Author of One Second After Calls out Popular Mechanics For Their Misinformation

Below is the letter to the editor of Popular Mechanics rebutting the lie that the EMP Commission’s estimate that up to 90% of Americans could die from the consequences of an EMP attack is derived from Bill Forstchen’s novel “One Second After.”  Note that one of the rebuttal letters is from Forstchen himself.  Pop Mech published neither and made no correction, so the lie persists.  Just a few weeks ago, Pop Mech published another article claiming Americans should be happy if North Korea made an EMP attack, instead of blasting a city, because an EMP attack would kill no one, contrary to former CIA Director Woolsey.  So Pop Mech does not even learn from its mistakes, apparently does not want to learn, and is contented publishing fake news.  No wonder most Americans despise journalists and don’t trust the press.



Ryan D’Agostino

Editor in Chief

Popular Mechanics

300 West 57 Street

New York, New York 10019




As the author of One Second After, I take extreme exception to your article of March 31, 2017 by Kyle Mizokami titled, "No, North Korea Can't Kill 90 Percent of Americans."


Please get your facts straight.  You state that my novel influenced members of congress regarding the potential casualties from an EMP attack declaring that, "...North Korea could kill 90 percent of the American people was directly pulled from a science fiction novel."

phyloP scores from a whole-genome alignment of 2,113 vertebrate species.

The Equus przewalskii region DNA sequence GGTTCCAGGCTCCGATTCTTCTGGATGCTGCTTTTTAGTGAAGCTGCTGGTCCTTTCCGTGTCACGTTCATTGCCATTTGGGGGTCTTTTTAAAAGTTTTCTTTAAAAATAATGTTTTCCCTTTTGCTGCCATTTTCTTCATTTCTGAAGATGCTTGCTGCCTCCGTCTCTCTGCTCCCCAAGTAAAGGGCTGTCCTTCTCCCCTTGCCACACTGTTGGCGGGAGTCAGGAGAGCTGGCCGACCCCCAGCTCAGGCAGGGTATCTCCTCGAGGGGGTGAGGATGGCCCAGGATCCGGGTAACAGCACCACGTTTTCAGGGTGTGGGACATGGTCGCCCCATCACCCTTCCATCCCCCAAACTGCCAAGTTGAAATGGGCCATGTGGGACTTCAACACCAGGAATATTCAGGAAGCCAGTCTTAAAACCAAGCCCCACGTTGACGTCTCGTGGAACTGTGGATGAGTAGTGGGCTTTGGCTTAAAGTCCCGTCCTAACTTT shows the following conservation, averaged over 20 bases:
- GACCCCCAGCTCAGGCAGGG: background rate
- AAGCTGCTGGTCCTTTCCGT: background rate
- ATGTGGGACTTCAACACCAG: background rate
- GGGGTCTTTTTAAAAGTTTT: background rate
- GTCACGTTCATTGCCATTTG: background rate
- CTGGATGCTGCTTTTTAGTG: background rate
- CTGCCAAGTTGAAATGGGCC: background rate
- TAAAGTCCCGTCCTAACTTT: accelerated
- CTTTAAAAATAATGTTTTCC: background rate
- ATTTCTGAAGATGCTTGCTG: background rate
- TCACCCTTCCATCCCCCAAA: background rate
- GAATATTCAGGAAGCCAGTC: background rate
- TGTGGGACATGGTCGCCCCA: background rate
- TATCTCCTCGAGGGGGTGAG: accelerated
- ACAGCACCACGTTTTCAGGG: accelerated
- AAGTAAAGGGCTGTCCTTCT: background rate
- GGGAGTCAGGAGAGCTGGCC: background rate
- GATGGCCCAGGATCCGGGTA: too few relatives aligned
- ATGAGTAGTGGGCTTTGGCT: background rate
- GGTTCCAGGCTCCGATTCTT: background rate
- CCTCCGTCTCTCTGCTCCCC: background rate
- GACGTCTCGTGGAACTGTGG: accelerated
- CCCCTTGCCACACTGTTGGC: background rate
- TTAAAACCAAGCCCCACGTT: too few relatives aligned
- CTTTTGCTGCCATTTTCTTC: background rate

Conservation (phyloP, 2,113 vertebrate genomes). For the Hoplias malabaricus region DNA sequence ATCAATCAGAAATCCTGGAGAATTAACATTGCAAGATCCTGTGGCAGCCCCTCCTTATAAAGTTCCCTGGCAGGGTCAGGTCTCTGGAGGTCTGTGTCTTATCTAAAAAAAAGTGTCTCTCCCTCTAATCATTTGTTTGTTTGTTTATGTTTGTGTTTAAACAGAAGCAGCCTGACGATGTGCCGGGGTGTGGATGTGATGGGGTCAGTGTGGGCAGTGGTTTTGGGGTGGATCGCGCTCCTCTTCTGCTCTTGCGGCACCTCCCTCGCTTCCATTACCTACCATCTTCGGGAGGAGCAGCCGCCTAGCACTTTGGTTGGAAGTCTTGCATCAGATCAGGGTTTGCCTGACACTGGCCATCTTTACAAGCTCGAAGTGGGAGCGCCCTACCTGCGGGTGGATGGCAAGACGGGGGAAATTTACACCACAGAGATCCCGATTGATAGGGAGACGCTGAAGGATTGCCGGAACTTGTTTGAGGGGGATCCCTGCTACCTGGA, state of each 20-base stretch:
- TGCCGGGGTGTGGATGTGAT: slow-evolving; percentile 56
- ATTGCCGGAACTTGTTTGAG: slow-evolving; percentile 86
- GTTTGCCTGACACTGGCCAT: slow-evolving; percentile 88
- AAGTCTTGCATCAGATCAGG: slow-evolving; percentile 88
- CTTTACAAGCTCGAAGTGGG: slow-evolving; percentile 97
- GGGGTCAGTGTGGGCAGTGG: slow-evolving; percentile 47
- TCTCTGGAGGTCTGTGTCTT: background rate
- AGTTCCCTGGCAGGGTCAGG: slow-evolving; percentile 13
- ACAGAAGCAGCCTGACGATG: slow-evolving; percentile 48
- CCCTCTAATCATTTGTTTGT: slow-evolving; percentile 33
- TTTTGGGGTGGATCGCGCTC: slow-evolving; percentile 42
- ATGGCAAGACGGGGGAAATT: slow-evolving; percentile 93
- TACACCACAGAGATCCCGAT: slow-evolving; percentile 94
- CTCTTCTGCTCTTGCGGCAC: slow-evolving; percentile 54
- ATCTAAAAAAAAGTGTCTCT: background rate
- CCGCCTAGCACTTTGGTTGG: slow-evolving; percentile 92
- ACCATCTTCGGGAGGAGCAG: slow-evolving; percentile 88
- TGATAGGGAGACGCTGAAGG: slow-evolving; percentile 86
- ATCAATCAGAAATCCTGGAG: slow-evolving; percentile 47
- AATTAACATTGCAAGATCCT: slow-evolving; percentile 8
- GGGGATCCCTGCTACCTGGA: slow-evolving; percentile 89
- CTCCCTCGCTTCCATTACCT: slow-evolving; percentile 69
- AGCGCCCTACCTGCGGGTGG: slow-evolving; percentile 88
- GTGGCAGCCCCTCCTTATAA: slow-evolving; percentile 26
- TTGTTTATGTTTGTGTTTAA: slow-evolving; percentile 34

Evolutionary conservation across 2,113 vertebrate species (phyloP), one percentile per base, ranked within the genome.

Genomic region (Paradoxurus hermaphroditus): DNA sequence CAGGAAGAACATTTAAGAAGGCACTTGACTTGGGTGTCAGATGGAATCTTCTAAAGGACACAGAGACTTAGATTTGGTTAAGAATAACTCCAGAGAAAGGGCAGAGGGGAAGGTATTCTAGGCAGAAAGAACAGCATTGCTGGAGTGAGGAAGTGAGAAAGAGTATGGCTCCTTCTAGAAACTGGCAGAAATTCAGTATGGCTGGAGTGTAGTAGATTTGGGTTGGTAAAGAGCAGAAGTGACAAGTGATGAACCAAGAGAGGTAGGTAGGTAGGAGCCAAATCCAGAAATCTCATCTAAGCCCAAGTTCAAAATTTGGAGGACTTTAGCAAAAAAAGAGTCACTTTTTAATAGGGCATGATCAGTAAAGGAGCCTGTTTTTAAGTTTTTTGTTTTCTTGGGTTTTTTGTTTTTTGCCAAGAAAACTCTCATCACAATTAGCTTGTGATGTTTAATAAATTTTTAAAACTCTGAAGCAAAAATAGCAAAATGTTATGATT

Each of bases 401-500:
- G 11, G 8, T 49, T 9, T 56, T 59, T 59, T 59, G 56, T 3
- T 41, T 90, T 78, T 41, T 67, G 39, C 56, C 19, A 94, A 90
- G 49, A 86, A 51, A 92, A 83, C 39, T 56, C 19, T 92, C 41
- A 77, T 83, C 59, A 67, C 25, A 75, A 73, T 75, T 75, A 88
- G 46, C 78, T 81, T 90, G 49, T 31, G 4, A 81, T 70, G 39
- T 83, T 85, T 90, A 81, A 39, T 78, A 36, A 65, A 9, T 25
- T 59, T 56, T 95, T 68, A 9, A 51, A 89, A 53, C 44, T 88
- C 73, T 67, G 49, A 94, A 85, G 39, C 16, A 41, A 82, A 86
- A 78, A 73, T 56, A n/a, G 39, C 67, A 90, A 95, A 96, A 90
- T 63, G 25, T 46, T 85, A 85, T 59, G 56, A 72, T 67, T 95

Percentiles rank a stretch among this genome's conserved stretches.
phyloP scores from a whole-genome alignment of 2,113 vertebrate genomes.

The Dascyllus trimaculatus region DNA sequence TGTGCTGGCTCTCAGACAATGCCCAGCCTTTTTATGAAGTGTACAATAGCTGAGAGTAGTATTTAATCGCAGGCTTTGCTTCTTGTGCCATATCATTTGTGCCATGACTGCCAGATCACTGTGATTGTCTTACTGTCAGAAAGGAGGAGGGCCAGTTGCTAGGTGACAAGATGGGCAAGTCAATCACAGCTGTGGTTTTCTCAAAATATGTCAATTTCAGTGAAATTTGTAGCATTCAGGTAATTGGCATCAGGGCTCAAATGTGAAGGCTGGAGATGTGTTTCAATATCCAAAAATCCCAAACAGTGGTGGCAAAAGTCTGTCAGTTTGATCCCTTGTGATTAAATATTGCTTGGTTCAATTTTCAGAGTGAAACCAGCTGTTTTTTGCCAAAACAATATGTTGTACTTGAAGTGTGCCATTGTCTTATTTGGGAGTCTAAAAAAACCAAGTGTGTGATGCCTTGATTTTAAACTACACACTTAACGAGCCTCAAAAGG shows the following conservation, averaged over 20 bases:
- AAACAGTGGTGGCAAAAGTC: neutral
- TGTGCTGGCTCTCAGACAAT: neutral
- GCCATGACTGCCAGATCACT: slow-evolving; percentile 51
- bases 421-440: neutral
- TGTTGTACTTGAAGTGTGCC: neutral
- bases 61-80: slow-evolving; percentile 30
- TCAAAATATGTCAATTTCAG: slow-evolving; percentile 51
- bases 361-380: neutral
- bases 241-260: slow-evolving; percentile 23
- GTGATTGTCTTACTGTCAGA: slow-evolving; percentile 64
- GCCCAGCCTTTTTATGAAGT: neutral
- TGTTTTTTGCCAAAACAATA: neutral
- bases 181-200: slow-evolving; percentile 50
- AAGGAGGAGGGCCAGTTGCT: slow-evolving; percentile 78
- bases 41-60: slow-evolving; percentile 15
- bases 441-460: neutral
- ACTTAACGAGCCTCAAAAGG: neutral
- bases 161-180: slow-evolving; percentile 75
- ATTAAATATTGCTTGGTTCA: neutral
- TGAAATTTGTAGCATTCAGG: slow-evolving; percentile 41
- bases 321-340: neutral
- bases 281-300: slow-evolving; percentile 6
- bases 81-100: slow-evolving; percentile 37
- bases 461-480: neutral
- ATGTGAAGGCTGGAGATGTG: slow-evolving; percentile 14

Kyle, you tragically and dangerously have it backwards.  The bipartisan Congressional commission's reports evaluating the potential casualty rate of 90% from an EMP attack were published in 2004 and 2008.  My novel, based on those congressional studies, was published in 2009. Therefore, how could my novel impact the thinking of members of those studies unless we were indeed in some sort of "sci-fi" alternate reality?


Your article is a grave disservice to the American public at a time when we face a serious national threat from a very real enemy who, on a regular basis, threatens to strike us using nuclear weapons.  The most effective means of maximizing that type of attack is not to directly hit a few cities on the west coast, but to instead use such weapons as an EMP strike that could impact the entire nation.   


When writing my novel I drew on hard facts, as provided by the two well-researched Congressional reports.  It was not, Kyle, the other way around: that I influenced Congress in what can only be your creation of a "false news story."


For the sake of our nation's safety, please get it right and do not attribute real threats to a novel.   As the author of that novel I am disturbed that you claim that fiction has shaped fact, rather than fact shaping fiction.  Your article is a reckless lack of fundamental research.   It is a blatant untruth that is libelous to me and a gross misrepresentation of honorable members of a bipartisan congressional committee.   


I expect an immediate retraction, printed in your magazine, and a formal apology to me and all who were involved in two studies that should serve as a warning to all Americans.




William R. Forstchen Ph.D.

Author of One Second After

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